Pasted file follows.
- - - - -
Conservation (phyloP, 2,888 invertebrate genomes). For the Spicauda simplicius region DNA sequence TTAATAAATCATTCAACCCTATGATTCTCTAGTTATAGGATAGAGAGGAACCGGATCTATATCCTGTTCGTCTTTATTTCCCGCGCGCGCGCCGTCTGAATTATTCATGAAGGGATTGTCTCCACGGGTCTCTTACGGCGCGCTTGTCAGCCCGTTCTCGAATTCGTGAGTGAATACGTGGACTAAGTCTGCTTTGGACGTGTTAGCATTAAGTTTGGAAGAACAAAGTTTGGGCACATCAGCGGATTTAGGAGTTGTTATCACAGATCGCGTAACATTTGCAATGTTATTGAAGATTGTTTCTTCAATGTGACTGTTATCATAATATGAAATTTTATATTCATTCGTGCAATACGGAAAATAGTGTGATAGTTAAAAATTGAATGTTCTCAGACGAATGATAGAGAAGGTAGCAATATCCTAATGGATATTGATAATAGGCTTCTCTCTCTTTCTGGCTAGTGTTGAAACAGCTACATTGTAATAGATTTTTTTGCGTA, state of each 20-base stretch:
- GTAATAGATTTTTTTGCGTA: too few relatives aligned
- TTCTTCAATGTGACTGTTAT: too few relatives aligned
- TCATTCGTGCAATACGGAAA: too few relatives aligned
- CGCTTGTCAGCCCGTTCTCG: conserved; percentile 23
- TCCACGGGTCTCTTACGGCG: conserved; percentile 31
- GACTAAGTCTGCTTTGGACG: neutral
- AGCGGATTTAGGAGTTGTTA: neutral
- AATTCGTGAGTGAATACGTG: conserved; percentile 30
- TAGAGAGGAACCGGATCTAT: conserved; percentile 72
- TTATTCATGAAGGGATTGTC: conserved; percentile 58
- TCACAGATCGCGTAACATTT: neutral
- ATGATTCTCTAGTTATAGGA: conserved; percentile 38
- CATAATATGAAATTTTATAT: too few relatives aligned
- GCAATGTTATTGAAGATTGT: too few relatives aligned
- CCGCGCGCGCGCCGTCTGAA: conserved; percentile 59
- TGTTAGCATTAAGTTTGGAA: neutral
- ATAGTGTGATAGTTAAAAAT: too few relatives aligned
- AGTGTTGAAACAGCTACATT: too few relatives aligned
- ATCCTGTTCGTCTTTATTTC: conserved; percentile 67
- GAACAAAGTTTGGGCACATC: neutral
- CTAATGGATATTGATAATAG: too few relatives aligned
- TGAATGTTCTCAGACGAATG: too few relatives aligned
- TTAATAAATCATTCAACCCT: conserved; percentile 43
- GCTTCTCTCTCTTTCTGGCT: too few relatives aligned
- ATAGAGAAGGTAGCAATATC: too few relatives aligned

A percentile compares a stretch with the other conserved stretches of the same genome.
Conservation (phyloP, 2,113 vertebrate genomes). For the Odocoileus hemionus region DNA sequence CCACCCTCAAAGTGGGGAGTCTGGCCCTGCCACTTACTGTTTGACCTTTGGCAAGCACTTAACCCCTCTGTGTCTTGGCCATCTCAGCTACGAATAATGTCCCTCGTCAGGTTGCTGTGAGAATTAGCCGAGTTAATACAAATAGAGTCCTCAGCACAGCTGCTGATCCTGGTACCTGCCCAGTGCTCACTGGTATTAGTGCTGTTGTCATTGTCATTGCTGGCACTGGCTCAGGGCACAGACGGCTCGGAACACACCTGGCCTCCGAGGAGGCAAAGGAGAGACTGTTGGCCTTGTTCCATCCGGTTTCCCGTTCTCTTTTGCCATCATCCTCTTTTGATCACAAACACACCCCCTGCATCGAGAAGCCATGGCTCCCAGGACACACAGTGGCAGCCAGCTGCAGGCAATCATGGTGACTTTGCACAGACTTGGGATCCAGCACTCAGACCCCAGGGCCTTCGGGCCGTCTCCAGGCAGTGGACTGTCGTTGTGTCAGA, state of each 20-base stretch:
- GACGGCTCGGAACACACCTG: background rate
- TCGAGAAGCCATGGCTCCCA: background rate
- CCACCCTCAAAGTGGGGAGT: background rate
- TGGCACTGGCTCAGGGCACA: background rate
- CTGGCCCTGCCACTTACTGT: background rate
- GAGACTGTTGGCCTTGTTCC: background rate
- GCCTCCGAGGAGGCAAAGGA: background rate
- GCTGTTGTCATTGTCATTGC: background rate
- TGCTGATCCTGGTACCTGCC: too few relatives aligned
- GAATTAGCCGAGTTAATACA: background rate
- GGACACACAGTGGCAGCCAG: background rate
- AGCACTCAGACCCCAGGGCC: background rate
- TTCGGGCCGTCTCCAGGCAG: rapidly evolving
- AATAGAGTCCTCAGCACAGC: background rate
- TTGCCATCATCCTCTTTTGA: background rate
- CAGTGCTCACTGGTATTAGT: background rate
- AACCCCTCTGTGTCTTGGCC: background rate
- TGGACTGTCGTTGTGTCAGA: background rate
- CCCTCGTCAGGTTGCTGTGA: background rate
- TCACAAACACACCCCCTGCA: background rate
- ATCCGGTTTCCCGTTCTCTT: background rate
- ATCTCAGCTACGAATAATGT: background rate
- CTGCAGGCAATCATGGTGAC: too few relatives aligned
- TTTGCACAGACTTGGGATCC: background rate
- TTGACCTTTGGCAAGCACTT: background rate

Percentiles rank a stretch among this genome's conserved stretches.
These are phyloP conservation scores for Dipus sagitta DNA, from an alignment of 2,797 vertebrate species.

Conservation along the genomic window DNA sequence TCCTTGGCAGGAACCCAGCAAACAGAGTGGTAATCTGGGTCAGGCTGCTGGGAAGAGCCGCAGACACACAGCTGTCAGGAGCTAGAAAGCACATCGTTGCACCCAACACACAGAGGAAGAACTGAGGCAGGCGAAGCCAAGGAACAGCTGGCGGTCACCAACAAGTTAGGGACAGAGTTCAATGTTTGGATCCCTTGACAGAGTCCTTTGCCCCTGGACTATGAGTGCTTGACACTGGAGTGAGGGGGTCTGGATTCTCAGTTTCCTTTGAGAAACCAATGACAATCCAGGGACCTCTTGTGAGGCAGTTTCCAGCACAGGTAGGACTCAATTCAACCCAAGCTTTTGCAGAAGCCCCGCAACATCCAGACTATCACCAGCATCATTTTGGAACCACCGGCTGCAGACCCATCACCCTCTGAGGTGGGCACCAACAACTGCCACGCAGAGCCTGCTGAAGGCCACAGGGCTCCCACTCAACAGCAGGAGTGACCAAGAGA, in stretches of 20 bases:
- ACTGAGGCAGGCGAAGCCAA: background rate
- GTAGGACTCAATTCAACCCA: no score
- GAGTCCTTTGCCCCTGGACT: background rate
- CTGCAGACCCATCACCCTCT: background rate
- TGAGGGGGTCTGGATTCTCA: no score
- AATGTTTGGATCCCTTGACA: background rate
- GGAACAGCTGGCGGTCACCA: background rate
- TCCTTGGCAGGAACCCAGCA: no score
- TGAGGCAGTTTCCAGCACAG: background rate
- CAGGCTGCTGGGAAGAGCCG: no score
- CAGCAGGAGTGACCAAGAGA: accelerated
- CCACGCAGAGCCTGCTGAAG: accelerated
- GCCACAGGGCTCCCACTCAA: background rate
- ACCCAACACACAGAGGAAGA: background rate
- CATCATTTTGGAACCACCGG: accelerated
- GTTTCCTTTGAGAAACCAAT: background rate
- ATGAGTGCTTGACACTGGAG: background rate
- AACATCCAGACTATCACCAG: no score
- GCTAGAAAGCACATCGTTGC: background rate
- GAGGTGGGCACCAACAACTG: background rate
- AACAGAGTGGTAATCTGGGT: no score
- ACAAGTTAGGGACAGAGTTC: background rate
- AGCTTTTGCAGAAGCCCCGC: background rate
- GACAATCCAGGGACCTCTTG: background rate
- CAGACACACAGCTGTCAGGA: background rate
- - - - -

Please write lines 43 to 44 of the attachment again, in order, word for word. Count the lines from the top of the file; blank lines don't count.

- TTGCCATCATCCTCTTTTGA: background rate
- CAGTGCTCACTGGTATTAGT: background rate